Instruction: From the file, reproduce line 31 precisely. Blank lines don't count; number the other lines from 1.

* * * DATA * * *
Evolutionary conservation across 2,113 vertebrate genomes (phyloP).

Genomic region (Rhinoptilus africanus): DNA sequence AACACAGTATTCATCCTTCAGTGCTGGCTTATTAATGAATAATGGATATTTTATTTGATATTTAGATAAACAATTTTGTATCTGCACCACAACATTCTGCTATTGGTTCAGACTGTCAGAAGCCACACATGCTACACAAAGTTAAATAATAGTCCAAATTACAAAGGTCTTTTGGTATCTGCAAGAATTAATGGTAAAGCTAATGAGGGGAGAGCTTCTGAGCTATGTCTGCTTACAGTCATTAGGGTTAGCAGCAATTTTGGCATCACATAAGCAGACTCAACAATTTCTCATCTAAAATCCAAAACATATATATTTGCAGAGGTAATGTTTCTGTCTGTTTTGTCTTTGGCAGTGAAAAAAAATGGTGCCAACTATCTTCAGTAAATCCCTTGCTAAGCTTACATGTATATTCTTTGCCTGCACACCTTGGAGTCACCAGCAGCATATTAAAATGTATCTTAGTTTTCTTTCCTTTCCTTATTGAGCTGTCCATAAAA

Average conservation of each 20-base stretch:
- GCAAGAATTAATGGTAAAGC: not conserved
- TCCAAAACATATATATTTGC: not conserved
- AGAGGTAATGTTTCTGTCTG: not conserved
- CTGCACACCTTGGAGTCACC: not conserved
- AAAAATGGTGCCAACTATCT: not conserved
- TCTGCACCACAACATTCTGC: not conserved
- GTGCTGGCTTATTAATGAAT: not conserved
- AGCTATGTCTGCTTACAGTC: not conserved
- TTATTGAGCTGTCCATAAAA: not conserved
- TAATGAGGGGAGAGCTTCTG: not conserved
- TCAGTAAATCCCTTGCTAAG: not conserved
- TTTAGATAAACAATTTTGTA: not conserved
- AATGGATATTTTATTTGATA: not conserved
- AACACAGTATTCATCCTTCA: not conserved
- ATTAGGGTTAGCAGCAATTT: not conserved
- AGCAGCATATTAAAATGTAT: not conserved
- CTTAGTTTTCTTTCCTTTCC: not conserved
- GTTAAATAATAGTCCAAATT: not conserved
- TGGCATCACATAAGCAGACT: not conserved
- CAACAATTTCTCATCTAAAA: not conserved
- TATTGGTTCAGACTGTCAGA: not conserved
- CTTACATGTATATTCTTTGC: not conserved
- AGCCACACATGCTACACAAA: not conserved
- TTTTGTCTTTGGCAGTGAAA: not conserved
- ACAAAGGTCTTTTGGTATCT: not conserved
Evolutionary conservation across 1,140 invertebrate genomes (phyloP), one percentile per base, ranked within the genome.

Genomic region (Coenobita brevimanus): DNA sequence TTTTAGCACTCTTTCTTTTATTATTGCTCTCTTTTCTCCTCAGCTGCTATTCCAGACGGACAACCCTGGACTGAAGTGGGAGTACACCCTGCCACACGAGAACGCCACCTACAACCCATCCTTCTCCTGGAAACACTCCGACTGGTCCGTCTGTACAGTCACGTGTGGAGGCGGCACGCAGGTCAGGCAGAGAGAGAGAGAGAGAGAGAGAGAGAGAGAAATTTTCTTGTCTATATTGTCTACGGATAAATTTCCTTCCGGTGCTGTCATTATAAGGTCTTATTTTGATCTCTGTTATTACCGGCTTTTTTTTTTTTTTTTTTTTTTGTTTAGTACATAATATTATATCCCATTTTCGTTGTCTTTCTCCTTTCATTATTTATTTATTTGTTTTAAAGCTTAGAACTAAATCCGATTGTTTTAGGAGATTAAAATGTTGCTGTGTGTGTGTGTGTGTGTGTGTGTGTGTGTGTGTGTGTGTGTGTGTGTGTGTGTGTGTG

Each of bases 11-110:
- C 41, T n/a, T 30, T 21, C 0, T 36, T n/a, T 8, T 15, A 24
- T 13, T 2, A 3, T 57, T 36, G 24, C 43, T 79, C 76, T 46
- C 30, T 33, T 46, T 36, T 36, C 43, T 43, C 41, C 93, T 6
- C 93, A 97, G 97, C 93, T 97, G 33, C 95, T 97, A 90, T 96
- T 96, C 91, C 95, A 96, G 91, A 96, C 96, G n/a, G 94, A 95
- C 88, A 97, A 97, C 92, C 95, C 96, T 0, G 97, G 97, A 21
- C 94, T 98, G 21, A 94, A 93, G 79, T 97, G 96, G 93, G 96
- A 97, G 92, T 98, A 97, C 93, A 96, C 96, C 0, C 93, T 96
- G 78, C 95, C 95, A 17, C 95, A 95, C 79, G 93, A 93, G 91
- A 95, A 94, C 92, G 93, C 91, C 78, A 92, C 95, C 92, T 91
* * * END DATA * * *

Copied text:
Each of bases 11-110: